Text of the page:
By Hailey Persinger
Killeen Daily Herald
The wait for Killeen's upcoming fiscal year budget will be a little longer.
According to the preliminary agenda for Killeen's Tuesday City Council meeting, City Manager Connie Green was scheduled to present his annual budget. But a delay in property tax rolls has pushed the presentation back at least two weeks.
Green said that putting the budget together without tax roll information could end up making the process even more difficult than it already is.
This year's tax rolls are particularly important since they will indicate the amount of money lost to a state property tax exemption for partially- or fully-wounded veterans.
The city's finance department estimates a loss of more than $670,000 in property taxes.
But until the final rolls come in - the deadline is the end of July - accounting for the lost revenue and finding places to cut spending will be difficult.
While the delay in the budget presentation will shave about two weeks off of the council's review of the document, four of its seven members said they are not concerned.
Councilman Juan Rivera said Thursday that he would rather see a document that is well thought out than one thrown together because of time constraints.
"It's better to do it right the first time," Rivera said.
Though Green works with department heads and city staff to create the yearly document, council members have the ultimate say in what programs receive funding, where money is spent and what expenditures fail to make the cut.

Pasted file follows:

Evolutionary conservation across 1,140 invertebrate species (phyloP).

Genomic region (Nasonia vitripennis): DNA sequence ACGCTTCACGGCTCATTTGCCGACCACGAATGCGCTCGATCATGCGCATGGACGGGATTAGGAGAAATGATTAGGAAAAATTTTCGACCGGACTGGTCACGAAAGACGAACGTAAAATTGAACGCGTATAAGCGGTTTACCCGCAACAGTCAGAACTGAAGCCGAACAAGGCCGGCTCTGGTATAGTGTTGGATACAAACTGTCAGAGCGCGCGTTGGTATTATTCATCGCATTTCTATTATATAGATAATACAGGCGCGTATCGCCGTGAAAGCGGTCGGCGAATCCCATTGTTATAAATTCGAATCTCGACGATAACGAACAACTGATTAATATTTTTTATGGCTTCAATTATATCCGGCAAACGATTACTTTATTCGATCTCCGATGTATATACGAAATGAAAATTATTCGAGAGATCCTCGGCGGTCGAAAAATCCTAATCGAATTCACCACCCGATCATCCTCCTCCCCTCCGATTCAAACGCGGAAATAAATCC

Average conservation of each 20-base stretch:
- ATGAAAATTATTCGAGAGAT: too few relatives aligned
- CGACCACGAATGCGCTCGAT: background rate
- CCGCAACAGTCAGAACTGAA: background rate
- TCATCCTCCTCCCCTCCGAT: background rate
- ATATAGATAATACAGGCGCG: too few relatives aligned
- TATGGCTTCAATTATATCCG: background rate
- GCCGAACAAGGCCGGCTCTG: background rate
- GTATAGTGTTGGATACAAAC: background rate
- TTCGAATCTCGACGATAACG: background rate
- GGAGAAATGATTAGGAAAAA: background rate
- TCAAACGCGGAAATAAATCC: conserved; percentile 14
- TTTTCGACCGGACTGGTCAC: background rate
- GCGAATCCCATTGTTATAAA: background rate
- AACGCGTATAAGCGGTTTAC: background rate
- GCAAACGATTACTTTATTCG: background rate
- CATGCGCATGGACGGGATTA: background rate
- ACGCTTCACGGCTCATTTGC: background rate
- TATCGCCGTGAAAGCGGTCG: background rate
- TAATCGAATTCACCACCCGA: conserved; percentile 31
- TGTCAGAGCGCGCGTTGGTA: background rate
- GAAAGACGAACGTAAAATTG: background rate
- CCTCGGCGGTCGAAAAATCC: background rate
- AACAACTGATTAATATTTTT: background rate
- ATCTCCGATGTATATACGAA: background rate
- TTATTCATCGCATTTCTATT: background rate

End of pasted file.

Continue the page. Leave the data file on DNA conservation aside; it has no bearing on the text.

Last year's budget, the preparation of which Green called "one of the most challenging endeavors" in 20 years, was devoid of new programs and cost of living adjustments for city employees.
City employee health insurance premiums rose an average of 27 percent and 22 city positions went unfunded.
Weekly presentations on the 2009-10 budget rarely yielded opposition from council members and the choice to keep property taxes steady was unanimous.
According to state law, the council must approve the budget by Oct. 1 of each year for it to be considered an active document.
Mayor Pro Tem Scott Cosper said he doesn't anticipate any difficulty or arguments that would hinder meeting that requirement.
"I know that it will be a point to continue to provide excellent services to the community," he said before sharing his thoughts on possible rises in property tax rates. "In today's economy, it wouldn't be a good time to raise taxes. We will be looking for any opportunity to avoid that."
Contact Hailey Persinger at email@example.com or (254) 501-7568.